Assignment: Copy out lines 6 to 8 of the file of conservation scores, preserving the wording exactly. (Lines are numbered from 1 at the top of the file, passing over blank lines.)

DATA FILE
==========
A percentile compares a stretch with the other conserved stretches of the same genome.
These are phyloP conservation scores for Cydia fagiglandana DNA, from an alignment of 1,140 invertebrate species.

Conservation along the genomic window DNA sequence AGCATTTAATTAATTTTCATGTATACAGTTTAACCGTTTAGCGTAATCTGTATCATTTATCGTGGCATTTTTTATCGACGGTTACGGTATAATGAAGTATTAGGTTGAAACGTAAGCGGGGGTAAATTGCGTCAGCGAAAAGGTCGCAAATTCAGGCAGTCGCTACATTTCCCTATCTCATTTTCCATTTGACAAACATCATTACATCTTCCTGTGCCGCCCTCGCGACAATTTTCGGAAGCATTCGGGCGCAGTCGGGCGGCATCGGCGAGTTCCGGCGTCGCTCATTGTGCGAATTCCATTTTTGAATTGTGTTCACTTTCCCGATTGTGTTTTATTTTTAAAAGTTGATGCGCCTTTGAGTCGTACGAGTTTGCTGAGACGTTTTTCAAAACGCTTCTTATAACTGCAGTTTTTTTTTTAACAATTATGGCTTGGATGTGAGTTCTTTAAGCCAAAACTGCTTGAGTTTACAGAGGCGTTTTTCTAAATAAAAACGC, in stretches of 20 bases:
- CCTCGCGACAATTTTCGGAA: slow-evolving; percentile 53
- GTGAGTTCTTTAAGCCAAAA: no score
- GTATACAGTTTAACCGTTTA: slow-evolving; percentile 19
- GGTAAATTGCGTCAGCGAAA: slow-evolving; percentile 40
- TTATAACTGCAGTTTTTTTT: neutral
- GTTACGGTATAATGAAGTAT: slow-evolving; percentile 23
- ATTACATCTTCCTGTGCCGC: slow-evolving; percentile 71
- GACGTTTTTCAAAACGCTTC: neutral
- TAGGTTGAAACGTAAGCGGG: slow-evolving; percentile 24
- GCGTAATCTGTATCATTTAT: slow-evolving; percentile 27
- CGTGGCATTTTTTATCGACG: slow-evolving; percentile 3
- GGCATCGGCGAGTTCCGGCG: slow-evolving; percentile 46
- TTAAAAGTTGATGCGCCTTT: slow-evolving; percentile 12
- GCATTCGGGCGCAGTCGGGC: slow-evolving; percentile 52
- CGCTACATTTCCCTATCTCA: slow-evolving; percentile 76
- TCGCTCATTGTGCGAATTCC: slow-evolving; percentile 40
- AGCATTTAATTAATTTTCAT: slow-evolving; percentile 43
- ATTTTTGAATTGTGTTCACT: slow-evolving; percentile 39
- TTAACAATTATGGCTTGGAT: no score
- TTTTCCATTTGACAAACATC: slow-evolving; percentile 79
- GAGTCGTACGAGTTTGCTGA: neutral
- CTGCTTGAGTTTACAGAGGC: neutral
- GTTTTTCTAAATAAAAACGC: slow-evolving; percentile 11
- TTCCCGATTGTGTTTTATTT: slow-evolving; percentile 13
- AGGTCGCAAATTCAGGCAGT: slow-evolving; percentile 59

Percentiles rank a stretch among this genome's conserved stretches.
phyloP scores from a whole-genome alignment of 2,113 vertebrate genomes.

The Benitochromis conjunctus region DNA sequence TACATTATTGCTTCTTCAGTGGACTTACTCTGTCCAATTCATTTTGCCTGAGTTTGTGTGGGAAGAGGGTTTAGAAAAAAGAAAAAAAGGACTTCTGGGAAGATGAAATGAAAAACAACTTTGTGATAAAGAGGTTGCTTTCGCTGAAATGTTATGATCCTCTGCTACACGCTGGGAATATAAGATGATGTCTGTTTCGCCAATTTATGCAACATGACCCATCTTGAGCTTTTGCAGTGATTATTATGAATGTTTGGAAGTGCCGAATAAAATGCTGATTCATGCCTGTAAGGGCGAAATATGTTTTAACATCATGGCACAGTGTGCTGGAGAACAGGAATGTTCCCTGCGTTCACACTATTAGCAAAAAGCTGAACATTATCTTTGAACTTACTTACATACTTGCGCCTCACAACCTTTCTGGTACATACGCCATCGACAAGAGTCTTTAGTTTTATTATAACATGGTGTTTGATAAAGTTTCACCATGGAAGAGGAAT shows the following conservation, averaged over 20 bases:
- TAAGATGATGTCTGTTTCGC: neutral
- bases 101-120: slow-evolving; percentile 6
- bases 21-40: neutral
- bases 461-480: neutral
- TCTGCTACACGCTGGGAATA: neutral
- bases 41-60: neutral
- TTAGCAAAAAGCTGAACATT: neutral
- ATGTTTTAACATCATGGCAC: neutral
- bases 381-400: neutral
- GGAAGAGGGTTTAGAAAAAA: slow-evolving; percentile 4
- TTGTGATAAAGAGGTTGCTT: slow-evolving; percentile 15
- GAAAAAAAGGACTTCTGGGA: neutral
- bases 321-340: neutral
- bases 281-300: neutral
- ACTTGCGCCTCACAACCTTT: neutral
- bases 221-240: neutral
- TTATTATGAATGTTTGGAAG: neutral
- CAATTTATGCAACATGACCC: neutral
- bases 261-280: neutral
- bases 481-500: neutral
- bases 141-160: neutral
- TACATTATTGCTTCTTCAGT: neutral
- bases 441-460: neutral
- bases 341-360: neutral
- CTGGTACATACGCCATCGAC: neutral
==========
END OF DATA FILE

- GTATACAGTTTAACCGTTTA: slow-evolving; percentile 19
- GGTAAATTGCGTCAGCGAAA: slow-evolving; percentile 40
- TTATAACTGCAGTTTTTTTT: neutral